We got to the platform. Watched three trains go by completely PACKED LIKE SARDINES.
Finally, we decided to cross over and take the train going the opposite direction, so we could loop back again on an empty one. As soon as we did this, a bunch of other people decided to do the same thing. We found a seat, but by the next stop our train was also PACKED LIKE SARDINES.
Everyone was laughing and talking, sharing snacks. One lady asked if she could rest her sign on my bag. Naturally, I agreed. It said “Nasty Woman” in big glittery blue letters. My daughter loved it.
Each station we passed had more and more people waiting. Finally, after going past 6 or 7 jam packed stations, our train came to a complete standstill. We waited another 10–15 minutes or so. Then suddenly our train started moving in the opposite direction!
There were so many of us trying to get downtown, they CHANGED OUR TRAIN ROUTE.
But, of course, as soon as the train started moving, my daughter announced, “I have to go poopy!”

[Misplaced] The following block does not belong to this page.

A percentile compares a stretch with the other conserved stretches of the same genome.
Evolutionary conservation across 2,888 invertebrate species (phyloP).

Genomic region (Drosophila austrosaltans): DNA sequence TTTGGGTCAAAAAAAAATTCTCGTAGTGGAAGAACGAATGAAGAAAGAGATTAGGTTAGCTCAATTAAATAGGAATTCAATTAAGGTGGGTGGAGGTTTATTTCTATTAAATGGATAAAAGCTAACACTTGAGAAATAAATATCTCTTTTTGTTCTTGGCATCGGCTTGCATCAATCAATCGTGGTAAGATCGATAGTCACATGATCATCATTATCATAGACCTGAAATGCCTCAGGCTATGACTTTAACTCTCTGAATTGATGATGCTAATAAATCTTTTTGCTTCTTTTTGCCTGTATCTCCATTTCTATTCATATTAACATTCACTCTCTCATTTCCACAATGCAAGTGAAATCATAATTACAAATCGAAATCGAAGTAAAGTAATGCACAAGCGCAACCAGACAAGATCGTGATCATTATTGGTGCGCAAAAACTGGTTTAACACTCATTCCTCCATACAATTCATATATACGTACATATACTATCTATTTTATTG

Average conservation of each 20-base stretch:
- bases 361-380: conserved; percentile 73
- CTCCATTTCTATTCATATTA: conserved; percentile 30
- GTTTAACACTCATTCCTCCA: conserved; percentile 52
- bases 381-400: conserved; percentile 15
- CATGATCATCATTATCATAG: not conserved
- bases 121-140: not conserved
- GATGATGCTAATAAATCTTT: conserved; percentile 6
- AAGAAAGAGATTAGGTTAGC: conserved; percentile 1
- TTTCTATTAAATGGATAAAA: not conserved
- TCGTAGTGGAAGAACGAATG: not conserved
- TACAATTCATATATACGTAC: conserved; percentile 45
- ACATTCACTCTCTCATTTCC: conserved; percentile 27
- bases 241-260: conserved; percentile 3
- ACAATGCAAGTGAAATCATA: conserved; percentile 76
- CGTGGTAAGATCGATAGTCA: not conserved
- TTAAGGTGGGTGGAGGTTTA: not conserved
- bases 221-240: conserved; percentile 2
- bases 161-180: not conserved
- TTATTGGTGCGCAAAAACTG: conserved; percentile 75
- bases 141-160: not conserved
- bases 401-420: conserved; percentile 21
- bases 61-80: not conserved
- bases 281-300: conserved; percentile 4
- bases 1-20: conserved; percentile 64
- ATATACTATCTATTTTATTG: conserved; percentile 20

Everyone around us laughed. “Uh oh!” said one sympathetic mom. “Can you hold it, honey?” I asked her. She nodded. “I was just joking, mommy. I don’t really have to go!” Since I know these “jokes” are usually for serious, I was still worried.
As we approached Pershing Square, the train conductor told us not to get off, because the station was so crowded that no one could get out. So we waited and got off at the next stop afterwards.
It was now 10am. It had taken us TWO HOURS to get downtown!
When we came up above ground, we were immediately surrounded by thousands of protestors. Helicopters circled the sky. We could hear sirens in the distance. The mood felt a little more ominous. I started to feel worried again.